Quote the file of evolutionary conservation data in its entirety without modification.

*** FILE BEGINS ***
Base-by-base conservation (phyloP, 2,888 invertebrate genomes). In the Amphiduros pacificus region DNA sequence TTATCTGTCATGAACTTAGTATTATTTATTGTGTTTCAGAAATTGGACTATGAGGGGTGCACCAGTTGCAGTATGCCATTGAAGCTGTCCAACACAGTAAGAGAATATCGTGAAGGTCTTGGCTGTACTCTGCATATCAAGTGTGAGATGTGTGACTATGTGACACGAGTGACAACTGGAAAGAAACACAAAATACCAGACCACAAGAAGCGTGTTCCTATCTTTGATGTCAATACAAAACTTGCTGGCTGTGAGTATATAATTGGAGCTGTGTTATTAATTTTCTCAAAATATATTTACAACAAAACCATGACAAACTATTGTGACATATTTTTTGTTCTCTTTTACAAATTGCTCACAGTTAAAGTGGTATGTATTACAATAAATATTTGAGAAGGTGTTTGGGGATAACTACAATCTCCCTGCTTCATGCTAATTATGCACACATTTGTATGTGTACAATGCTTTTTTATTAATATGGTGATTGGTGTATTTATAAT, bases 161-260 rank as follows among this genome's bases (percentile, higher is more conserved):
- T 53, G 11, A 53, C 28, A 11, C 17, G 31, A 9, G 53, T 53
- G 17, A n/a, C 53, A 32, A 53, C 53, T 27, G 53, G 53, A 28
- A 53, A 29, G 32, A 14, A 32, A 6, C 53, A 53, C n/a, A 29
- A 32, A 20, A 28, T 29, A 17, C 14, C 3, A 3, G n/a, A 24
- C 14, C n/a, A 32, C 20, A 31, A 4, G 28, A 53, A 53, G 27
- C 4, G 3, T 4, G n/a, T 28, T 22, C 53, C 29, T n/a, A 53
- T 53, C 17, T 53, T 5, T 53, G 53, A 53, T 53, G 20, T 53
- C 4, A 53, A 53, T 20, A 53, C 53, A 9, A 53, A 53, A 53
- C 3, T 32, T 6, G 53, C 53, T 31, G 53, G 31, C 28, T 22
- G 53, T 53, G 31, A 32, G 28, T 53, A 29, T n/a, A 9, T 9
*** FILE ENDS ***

Base-by-base conservation (phyloP, 2,888 invertebrate genomes). In the Amphiduros pacificus region DNA sequence TTATCTGTCATGAACTTAGTATTATTTATTGTGTTTCAGAAATTGGACTATGAGGGGTGCACCAGTTGCAGTATGCCATTGAAGCTGTCCAACACAGTAAGAGAATATCGTGAAGGTCTTGGCTGTACTCTGCATATCAAGTGTGAGATGTGTGACTATGTGACACGAGTGACAACTGGAAAGAAACACAAAATACCAGACCACAAGAAGCGTGTTCCTATCTTTGATGTCAATACAAAACTTGCTGGCTGTGAGTATATAATTGGAGCTGTGTTATTAATTTTCTCAAAATATATTTACAACAAAACCATGACAAACTATTGTGACATATTTTTTGTTCTCTTTTACAAATTGCTCACAGTTAAAGTGGTATGTATTACAATAAATATTTGAGAAGGTGTTTGGGGATAACTACAATCTCCCTGCTTCATGCTAATTATGCACACATTTGTATGTGTACAATGCTTTTTTATTAATATGGTGATTGGTGTATTTATAAT, bases 161-260 rank as follows among this genome's bases (percentile, higher is more conserved):
- T 53, G 11, A 53, C 28, A 11, C 17, G 31, A 9, G 53, T 53
- G 17, A n/a, C 53, A 32, A 53, C 53, T 27, G 53, G 53, A 28
- A 53, A 29, G 32, A 14, A 32, A 6, C 53, A 53, C n/a, A 29
- A 32, A 20, A 28, T 29, A 17, C 14, C 3, A 3, G n/a, A 24
- C 14, C n/a, A 32, C 20, A 31, A 4, G 28, A 53, A 53, G 27
- C 4, G 3, T 4, G n/a, T 28, T 22, C 53, C 29, T n/a, A 53
- T 53, C 17, T 53, T 5, T 53, G 53, A 53, T 53, G 20, T 53
- C 4, A 53, A 53, T 20, A 53, C 53, A 9, A 53, A 53, A 53
- C 3, T 32, T 6, G 53, C 53, T 31, G 53, G 31, C 28, T 22
- G 53, T 53, G 31, A 32, G 28, T 53, A 29, T n/a, A 9, T 9